👍👍👍👍👍Indian MSMEs need a unified credit market to bridge the Rs 25 lakh crore credit gap – BusinessToday

Clipped from: https://www.businesstoday.in/opinion/columns/story/indian-msmes-need-a-unified-credit-market-to-bridge-the-rs-25-lakh-crore-credit-gap-377442-2023-04-14

The current Indian debt market suffers from three major problems which impact enterprises significantly: high cost of capital, high cost of servicing, and lack of choice for the borrower.

The current Indian debt market suffers from three major problems which impact enterprises significantly: high cost of capital, high cost of servicing, and lack of choice for the borrowerThe current Indian debt market suffers from three major problems which impact enterprises significantly: high cost of capital, high cost of servicing, and lack of choice for the borrower

In February 1991, Shrihari Balakrishnan flew down from New York to see his ailing father. With his father not able to handle the family textile business in Coimbatore, he quickly had to take charge. At the time, the business was floundering because of India’s recession. They were making no profits and were on the brink of shutting down. Taking on the challenge, he quickly got work and turned the company around from making no profits to making profits of around ₹30-50 lakhs every month in just a year. Today, his company is the largest and the most sustainable denim manufacturer in India but he is aiming for more. This year he wants to take his business from Rs 500 crore business to a Rs 1,000 crore business but to do that he needs to face the second biggest challenge, access to timely credit. 

Over 50 million enterprises in India have little to no access to formal credit today and less than 5 per cent of rated entities hold close to 70 per cent of corporate debt in India. While financial institutions are amping up their lending to enterprises, they are still suffering from a major problem: low quantum of capital. 

The problem with India’s debt market 

The current Indian debt market suffers from three major problems which impact enterprises significantly: high cost of capital, high cost of servicing, and lack of choice for the borrower.  

According to the FICCI Manufacturing Industry Survey, the average interest rate paid by manufacturers has increased to 9.38 per cent from 8.37 per cent in the last quarter. The highest rate at which loan has been raised is 15 per cent. Moreover, over 71 per cent of the respondents have reported that increase in repo rates in the last few months has led to a consequential increase in the lending rate by their banks, thereby increasing their cost of borrowing. The constant rate hikes by the RBI and international macroeconomic dynamics have spiked the interest rates for enterprises which has significantly increased the cost of capital.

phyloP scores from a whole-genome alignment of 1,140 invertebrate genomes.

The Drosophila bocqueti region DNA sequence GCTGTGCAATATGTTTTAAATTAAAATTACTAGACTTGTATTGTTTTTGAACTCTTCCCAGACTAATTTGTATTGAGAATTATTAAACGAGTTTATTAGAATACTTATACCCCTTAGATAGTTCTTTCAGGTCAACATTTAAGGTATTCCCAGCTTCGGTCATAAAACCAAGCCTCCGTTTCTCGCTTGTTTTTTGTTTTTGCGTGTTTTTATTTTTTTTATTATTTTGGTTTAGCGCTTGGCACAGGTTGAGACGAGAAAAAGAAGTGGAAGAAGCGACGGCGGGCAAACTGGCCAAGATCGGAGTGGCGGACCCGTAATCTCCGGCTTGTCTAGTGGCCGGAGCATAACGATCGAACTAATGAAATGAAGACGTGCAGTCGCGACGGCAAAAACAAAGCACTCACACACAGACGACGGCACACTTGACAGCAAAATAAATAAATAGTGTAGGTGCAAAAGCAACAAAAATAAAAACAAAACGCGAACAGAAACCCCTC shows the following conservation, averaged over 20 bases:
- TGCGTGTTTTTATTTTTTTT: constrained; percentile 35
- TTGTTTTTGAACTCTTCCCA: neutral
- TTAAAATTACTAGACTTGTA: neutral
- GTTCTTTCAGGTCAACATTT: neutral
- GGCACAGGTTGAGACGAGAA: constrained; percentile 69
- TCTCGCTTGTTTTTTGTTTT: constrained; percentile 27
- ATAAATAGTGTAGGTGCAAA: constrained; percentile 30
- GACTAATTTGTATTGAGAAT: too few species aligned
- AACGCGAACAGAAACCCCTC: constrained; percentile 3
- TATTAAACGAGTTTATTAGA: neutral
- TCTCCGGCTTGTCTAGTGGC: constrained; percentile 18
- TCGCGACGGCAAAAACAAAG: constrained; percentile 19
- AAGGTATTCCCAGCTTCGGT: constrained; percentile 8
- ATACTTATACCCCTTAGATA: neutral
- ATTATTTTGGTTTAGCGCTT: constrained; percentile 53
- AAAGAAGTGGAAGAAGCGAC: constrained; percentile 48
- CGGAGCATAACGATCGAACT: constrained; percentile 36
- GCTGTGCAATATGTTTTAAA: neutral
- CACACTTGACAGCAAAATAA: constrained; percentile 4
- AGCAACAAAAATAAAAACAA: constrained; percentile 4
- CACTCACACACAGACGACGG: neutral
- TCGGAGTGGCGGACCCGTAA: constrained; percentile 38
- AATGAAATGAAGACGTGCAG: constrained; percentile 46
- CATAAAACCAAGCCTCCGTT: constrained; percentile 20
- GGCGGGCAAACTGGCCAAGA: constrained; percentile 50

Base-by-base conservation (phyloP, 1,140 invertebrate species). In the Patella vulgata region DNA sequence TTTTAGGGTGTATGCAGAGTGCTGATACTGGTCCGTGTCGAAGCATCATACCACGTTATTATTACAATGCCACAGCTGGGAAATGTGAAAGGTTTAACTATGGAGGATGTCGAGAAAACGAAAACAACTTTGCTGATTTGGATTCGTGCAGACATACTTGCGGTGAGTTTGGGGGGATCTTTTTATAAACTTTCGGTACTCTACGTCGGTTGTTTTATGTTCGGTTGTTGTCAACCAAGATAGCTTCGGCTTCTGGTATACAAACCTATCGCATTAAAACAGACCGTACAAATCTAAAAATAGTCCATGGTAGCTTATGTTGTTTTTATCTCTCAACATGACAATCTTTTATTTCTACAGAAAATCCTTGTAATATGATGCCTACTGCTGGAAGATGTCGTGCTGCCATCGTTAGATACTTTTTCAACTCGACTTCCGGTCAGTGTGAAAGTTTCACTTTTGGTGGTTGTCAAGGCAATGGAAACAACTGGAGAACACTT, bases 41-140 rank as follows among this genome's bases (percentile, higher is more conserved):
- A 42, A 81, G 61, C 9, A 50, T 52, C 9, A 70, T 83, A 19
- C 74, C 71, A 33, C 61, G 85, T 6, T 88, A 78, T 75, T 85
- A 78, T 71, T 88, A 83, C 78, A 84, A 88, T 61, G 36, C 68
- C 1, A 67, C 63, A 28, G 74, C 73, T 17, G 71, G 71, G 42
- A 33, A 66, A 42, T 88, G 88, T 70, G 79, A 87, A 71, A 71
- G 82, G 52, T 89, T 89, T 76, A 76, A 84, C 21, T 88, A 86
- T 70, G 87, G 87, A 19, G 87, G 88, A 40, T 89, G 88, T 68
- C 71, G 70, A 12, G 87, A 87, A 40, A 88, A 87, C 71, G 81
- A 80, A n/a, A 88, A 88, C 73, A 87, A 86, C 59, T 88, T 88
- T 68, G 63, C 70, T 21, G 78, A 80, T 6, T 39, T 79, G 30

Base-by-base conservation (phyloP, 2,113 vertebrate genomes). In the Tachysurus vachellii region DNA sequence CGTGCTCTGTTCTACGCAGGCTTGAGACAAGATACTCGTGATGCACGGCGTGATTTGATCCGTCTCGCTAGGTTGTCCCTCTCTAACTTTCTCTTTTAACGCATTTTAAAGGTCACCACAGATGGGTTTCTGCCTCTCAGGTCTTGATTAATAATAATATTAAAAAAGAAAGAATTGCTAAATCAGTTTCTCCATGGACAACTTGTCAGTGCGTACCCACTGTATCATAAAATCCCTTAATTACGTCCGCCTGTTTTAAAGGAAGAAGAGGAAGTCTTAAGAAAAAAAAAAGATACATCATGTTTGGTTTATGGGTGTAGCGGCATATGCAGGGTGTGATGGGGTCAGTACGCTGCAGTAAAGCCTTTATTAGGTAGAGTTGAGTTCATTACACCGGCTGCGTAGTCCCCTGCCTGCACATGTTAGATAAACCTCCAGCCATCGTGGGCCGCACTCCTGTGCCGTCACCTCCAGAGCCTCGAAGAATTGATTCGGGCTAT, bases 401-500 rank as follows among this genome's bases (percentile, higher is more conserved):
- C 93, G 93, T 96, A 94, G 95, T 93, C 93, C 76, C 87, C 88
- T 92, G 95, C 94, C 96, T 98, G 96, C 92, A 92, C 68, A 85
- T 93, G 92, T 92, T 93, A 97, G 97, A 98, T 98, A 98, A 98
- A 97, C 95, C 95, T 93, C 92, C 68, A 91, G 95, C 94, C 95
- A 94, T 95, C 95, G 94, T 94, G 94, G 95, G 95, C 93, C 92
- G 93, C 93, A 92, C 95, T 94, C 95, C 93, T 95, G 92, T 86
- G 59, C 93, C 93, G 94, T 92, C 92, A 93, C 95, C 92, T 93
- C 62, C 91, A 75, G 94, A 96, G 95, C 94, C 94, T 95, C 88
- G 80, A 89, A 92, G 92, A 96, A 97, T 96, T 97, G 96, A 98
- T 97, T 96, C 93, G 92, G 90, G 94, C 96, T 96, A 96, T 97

The cost of servicing a debt also adds on to the cost of capital. A public sector bank needs 1640 touchpoints to disburse a loan while a private sector bank needs around 840. Which means, they have to involve and engage those many employees and systems. High touch points also lead to high turnaround time for loans which is a very expensive affair for enterprises. According to the same FICCI survey 47 per cent of the manufacturing firms are reporting plans for investment and expansion in the coming 6 months but at the same time the cost of production as a percentage of sales for manufacturing has risen for 73 per cent of them. The only way enterprises can now overcome this challenge is by getting the quantum of capital they need at the right speed.  

Credit shopping to create a free market for credit 

For over 5,000 years, marketplaces have been an instrument of economic development and access. The model has been replicated in multiple industries from stock markets in the 17th century to the modern e-commerce marketplaces. They have the tendency to create a free market environment where competitive pressures result in optimal pricing.  

However, the same model has not been used in the credit space. Borrowers still rely on bank relationships and manual models to acquire credit which is the reason why the penetration of credit in India is still very low. What is needed is a model of credit shopping for enterprises. 

Credit shopping solves the problem of cost of capital and cost of servicing, by giving the borrowers the choice. Since borrowers can access multiple financial institutions in the marketplace they would have the choice to choose the interest rate and repayment terms as per their needs and raise capital quickly since everything from underwriting to collection is automated. Moreover, the aspect of choice would also unleash free market-like incentive among the creditors which would motivate financial institutions to give competitive pricing to the borrowers to increase their credit portfolio. 

Lastly, since the platform is tech enabled, the touchpoints are crunched from 1640 to just 1 which not only significantly cuts down the cost of servicing but also increases the speed. 

In January 2022, Shrihari Balakrishnan was able to raise a debt of Rs 57 crores within 45 days. Last financial year, he recorded a revenue of Rs 1,025 crores and he could do that because he explored a credit marketplace. But, he is not the only one. Since the pandemic, more than 5,000 enterprises have taken credit shopping and this trend is catching on. The free market model has disrupted economies towards thriving growth in multiple nations. It is time to unleash the power of the free market in the credit ecosystem through a marketplace and the time is now.

Views are personal. The author is founder and CEO, Yubi 

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